Greatly increasing dietary flaxseed oil [rich in the n-3 polyunsaturated fatty acid (PUFA) alpha-linolenic acid (ALA)] or fish oil [rich in the long-chain n-3 PUFAs eicosapentaenoic (EPA) and docosahexaenoic (DHA) acids] can reduce markers of immune cell function. The effects of more modest doses are unclear, and it is not known whether ALA has the same effects as its long-chain derivatives.
The objective was to determine the effects of enriching the diet with ALA or EPA+DHA on immune outcomes representing key functions of human neutrophils, monocytes, and lymphocytes.
In a placebo-controlled, double-blind, parallel study, 150 healthy men and women aged 25-72 y were randomly assigned to 1 of 5 interventions: placebo (no additional n-3 PUFAs), 4.5 or 9.5 g ALA/d, and 0.77 or 1.7 g EPA+DHA/d for 6 mo. The n-3 PUFAs were provided in 25 g fat spread plus 3 oil capsules. Blood samples were taken at 0, 3, and 6 mo.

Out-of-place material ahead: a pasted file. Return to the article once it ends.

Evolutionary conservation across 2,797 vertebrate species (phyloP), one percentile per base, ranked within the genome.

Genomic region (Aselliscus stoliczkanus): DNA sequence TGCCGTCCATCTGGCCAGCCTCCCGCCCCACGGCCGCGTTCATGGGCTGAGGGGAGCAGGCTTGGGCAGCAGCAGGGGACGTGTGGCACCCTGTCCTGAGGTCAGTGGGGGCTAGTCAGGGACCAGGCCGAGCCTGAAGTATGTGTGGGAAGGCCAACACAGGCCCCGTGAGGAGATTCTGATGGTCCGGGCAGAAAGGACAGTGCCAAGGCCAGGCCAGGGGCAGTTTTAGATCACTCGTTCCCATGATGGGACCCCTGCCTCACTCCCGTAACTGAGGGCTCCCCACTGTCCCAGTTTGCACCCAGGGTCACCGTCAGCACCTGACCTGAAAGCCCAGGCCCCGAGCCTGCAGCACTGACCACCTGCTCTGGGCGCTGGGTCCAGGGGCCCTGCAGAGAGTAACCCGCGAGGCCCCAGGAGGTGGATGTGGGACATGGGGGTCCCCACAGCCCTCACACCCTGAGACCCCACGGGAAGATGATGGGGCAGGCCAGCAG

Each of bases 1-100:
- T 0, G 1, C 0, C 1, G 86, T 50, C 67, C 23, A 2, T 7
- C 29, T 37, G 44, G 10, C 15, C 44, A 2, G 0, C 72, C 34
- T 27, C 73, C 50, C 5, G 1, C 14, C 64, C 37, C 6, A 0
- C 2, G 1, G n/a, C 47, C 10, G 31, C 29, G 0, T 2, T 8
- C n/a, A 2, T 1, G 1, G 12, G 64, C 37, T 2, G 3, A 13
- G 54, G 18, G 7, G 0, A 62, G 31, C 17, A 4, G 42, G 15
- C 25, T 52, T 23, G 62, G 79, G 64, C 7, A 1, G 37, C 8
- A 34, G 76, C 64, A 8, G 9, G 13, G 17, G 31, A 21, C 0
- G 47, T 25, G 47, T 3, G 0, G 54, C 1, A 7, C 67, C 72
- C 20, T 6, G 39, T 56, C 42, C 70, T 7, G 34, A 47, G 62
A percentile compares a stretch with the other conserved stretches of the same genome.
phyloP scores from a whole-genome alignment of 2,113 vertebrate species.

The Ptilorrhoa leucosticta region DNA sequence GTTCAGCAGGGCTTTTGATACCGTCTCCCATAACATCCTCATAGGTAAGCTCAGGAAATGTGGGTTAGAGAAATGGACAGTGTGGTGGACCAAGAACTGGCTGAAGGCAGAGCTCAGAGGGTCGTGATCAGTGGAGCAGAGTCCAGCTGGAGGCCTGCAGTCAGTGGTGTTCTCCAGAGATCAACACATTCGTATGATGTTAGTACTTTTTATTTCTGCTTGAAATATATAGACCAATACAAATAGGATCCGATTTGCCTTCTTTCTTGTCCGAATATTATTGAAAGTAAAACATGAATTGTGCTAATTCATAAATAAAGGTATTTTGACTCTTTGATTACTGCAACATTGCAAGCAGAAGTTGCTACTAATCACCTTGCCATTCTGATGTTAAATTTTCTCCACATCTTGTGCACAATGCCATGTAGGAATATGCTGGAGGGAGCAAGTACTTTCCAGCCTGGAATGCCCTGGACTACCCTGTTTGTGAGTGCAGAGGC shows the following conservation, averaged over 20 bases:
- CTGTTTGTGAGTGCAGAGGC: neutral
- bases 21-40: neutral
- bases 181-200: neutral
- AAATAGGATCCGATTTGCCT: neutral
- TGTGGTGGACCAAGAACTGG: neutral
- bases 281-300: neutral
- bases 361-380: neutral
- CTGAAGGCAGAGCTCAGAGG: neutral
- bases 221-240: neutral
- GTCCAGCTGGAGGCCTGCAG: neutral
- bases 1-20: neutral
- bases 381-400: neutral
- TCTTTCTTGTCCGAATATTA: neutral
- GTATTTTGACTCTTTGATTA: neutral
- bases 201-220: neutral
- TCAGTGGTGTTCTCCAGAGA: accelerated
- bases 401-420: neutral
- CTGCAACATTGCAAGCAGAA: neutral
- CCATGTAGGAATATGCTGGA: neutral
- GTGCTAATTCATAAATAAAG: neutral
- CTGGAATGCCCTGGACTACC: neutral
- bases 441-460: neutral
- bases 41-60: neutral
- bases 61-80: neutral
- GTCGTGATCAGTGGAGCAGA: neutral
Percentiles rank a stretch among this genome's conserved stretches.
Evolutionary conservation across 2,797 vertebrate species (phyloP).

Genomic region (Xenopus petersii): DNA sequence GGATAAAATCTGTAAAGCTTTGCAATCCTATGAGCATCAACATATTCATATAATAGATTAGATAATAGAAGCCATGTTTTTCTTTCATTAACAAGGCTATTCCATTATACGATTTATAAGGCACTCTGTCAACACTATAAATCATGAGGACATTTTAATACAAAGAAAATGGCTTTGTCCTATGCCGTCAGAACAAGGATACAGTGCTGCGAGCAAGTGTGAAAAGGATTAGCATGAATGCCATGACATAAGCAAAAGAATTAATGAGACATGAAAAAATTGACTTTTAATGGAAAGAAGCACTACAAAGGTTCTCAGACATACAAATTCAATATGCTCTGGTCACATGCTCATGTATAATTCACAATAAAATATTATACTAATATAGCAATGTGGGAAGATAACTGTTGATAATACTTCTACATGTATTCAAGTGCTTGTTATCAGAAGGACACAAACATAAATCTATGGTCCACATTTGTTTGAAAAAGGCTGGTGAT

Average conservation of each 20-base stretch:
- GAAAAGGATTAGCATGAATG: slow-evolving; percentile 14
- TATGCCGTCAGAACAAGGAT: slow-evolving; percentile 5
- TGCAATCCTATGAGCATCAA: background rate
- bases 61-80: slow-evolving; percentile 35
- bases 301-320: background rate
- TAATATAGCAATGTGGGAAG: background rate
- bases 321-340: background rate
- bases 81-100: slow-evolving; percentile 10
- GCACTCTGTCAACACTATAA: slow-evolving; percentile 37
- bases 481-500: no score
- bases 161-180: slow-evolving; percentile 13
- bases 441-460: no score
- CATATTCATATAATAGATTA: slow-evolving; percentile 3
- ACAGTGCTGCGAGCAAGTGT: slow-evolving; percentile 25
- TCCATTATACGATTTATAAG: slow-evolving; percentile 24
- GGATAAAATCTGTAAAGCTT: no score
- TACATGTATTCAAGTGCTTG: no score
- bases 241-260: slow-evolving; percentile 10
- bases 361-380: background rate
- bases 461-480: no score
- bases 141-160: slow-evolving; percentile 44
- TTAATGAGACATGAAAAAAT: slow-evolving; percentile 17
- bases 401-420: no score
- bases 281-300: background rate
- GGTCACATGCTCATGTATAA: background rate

The fatty acid composition of peripheral blood mononuclear cell phospholipids was significantly different in the groups with higher intakes of ALA or EPA+DHA. The interventions did not alter the percentages of neutrophils or monocytes engaged in phagocytosis of Escherichia coli or in phagocytic activity, the percentages of neutrophils or monocytes undergoing oxidative burst in response to E. coli or phorbol ester, the proliferation of lymphocytes in response to a T cell mitogen, the production of numerous cytokines by monocytes and lymphocytes, or the in vivo delayed-type hypersensitivity response.
An intake of <or= 9.5 g ALA/d or <or= 1.7 g EPA+DHA/d does not alter the functional activity of neutrophils, monocytes, or lymphocytes, but it changes the fatty acid composition of mononuclear cells.